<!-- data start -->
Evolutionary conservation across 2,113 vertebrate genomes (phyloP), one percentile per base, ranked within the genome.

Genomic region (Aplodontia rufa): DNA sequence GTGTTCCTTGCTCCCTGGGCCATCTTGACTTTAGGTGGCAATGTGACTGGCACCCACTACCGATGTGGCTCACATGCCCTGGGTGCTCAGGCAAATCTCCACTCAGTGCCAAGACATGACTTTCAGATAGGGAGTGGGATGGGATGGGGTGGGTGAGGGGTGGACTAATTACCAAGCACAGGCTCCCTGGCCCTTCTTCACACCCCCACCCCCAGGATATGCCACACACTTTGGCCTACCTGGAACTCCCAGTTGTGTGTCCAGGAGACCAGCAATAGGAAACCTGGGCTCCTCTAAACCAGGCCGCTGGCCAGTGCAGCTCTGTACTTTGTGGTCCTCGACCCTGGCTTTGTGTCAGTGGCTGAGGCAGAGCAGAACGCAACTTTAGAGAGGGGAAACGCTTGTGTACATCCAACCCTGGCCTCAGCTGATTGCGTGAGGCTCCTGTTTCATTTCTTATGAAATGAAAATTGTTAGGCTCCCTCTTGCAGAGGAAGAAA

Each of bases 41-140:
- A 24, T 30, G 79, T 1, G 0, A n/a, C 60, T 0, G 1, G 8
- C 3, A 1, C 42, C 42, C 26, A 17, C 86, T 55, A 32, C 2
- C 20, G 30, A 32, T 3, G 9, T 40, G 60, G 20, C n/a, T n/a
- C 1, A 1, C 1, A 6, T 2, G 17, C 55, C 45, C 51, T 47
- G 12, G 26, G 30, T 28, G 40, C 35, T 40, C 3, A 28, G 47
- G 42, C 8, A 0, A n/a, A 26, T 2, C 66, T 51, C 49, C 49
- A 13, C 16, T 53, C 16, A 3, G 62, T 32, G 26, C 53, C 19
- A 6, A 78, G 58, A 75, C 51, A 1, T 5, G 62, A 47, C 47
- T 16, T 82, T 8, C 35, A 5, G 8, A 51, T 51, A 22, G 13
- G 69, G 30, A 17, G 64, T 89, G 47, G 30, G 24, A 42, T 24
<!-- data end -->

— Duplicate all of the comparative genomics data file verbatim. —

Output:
Evolutionary conservation across 2,113 vertebrate genomes (phyloP), one percentile per base, ranked within the genome.

Genomic region (Aplodontia rufa): DNA sequence GTGTTCCTTGCTCCCTGGGCCATCTTGACTTTAGGTGGCAATGTGACTGGCACCCACTACCGATGTGGCTCACATGCCCTGGGTGCTCAGGCAAATCTCCACTCAGTGCCAAGACATGACTTTCAGATAGGGAGTGGGATGGGATGGGGTGGGTGAGGGGTGGACTAATTACCAAGCACAGGCTCCCTGGCCCTTCTTCACACCCCCACCCCCAGGATATGCCACACACTTTGGCCTACCTGGAACTCCCAGTTGTGTGTCCAGGAGACCAGCAATAGGAAACCTGGGCTCCTCTAAACCAGGCCGCTGGCCAGTGCAGCTCTGTACTTTGTGGTCCTCGACCCTGGCTTTGTGTCAGTGGCTGAGGCAGAGCAGAACGCAACTTTAGAGAGGGGAAACGCTTGTGTACATCCAACCCTGGCCTCAGCTGATTGCGTGAGGCTCCTGTTTCATTTCTTATGAAATGAAAATTGTTAGGCTCCCTCTTGCAGAGGAAGAAA

Each of bases 41-140:
- A 24, T 30, G 79, T 1, G 0, A n/a, C 60, T 0, G 1, G 8
- C 3, A 1, C 42, C 42, C 26, A 17, C 86, T 55, A 32, C 2
- C 20, G 30, A 32, T 3, G 9, T 40, G 60, G 20, C n/a, T n/a
- C 1, A 1, C 1, A 6, T 2, G 17, C 55, C 45, C 51, T 47
- G 12, G 26, G 30, T 28, G 40, C 35, T 40, C 3, A 28, G 47
- G 42, C 8, A 0, A n/a, A 26, T 2, C 66, T 51, C 49, C 49
- A 13, C 16, T 53, C 16, A 3, G 62, T 32, G 26, C 53, C 19
- A 6, A 78, G 58, A 75, C 51, A 1, T 5, G 62, A 47, C 47
- T 16, T 82, T 8, C 35, A 5, G 8, A 51, T 51, A 22, G 13
- G 69, G 30, A 17, G 64, T 89, G 47, G 30, G 24, A 42, T 24